And, finally, there is the biggie: the fact that rice can be shipped all over the country for use in sake brewing that is far from the region where it was grown. As a parallel example, one would never take grapes from one appellation in France, and ship it to another to make wine. It is not only illegal, but makes no sense either. Well, it happens all the time in the sake world. Sake rice (most typically Yamada Nishiki from Hyogo) is very commonly sold to brewers all over Japan for use in brewing their best sake.

But doesn’t this go right into the face of the whole concept of regional distinction in a sake? Indeed it does. It is hard to brag about being a great sake of a particular region when the main raw material has been brought in from somewhere else. Obviously, this doesn’t happen all the time. Probably less than half the time. But it is – and has long been – a common practice.

But when you think about it, there is nothing odd about this. Consider the nature of the raw materials. Unlike grapes, rice can be easily stored for months and shipped, so there has never been a reason not to allow it to happen. Still, long ago, no one would have considered using the rice of another region as the infrastructure just would not have supported that. But these days, that is not a problem.

Over the past few years, many prefectures have begun to try to re-establish a local nature to their sake. While it might not be necessarily similar to that of old, many prefectures have rice that is grown and used only within their borders, and strains of yeast that are kept local as well. While they may use some non-local rice in some of their products, others will be kept as regionally focused as possible.

So this, then, is the current scene related to regional character and sake. Some places have it, some do not. And amongst those that do, about 60 to 70 percent of the kura in that region will fall within that perceived local style. In the end, it all makes for fascinating and worthwhile – if less than simple – study.

One final note: five regions have begun to define a set of rules to which local brewers need to adhere in order to qualify for a “label” (a sticker on the label, really) identifying them as being from that “appellation,” so to speak. Next month, we will look at these few systems, their pros and cons, the strong points and, where applicable, their ludicrous facets.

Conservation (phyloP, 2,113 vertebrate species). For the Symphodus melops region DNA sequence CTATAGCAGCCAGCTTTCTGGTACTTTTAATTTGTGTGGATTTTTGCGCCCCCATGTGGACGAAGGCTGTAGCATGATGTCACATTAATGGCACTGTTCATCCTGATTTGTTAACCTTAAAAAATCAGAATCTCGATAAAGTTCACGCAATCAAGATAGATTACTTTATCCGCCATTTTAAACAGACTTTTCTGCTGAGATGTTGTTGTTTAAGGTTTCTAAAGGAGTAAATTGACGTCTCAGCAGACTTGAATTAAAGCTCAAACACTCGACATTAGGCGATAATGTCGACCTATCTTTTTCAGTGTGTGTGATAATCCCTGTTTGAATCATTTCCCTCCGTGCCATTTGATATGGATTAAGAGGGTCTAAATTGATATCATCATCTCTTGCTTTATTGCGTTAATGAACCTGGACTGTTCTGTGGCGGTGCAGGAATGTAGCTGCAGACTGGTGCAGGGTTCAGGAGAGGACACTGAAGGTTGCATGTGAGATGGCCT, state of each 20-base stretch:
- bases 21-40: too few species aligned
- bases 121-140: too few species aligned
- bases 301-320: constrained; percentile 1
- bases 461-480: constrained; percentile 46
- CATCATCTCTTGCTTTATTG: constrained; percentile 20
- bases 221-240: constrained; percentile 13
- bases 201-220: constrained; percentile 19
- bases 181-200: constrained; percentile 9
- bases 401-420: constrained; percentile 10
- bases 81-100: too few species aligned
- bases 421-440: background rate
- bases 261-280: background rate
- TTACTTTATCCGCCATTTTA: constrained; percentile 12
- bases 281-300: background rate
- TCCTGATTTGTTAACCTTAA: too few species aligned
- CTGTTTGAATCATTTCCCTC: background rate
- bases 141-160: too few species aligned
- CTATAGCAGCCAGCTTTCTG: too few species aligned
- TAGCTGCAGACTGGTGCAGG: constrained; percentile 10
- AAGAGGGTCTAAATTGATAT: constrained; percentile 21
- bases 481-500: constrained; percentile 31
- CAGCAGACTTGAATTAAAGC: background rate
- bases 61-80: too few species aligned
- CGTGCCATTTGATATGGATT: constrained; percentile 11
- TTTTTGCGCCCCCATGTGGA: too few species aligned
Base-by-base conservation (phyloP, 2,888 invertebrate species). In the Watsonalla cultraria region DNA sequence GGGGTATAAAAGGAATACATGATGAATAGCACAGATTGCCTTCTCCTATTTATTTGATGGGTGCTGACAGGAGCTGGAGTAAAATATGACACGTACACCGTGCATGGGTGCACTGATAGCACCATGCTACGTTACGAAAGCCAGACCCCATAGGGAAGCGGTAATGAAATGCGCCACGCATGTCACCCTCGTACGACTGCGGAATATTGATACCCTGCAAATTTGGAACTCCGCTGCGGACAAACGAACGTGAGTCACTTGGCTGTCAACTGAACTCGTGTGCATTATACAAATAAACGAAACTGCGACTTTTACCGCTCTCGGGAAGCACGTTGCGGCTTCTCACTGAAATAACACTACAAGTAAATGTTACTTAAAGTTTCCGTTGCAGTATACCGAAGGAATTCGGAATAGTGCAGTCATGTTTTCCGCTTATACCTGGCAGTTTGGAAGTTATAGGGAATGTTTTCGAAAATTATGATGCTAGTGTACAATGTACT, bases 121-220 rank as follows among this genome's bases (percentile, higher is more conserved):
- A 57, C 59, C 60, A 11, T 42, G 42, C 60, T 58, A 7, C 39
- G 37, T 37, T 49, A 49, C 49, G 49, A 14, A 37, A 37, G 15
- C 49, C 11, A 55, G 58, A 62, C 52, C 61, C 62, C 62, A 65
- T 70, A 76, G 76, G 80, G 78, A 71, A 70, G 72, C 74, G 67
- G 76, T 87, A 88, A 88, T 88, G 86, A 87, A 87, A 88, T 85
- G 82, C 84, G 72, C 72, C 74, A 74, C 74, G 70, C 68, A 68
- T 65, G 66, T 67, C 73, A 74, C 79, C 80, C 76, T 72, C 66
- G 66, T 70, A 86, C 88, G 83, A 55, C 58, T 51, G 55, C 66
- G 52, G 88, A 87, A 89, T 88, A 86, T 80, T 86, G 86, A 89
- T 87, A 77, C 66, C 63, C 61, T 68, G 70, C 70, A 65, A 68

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Sake Events & Announcements
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** “Bonenkai” (End of Year Party) at Takara, Saturday, December 2, 2006. On the evening of Saturday, December 2, from 6:00 pm until 9:00 pm, there will be my yearly “Bonenkai,” or traditional end of the year party at Takara. The illustrious pottery dude Rob Yellin will also be there. There will be no seminar to speak of, but there will be a couple of activities and items (like sake) to be raffled off. The cost for the evening, including dinner and half a dozen sake is \7000. Those interested can make a reservation by emailing me at www.sake-world.com.

** Announcing the Fourth Annual Sake Professional Course. January 22 to 26, 2007, in Tokyo, with a visit to the Kyoto-Osaka-Kobe area. The Sake Professional Course is a five-day intensive immersion into sake and the sake world, replete with plenty of classroom instruction followed by relevant tasting, four sakagura (brewery) visits. Naturally, the evenings will be filled with more merry tasting along with great local cuisine. While the course is focused on those that plan to use the information professionally, anyone is of course welcome to attend. My objective is that, after completing the course and taking the time to absorb the material, no one out there will be able to tell you anything about sake that you do not already know. In this, I have great confidence. It will be thorough. The tasting sessions that follow each classroom session ensure that participants will understand the material on a deeper and more permanent level than would be the case from book-study alone. For more details, and some testimonials (more to be posted soon), see http://www.sake-world.com/html/consulting-pro-course.html.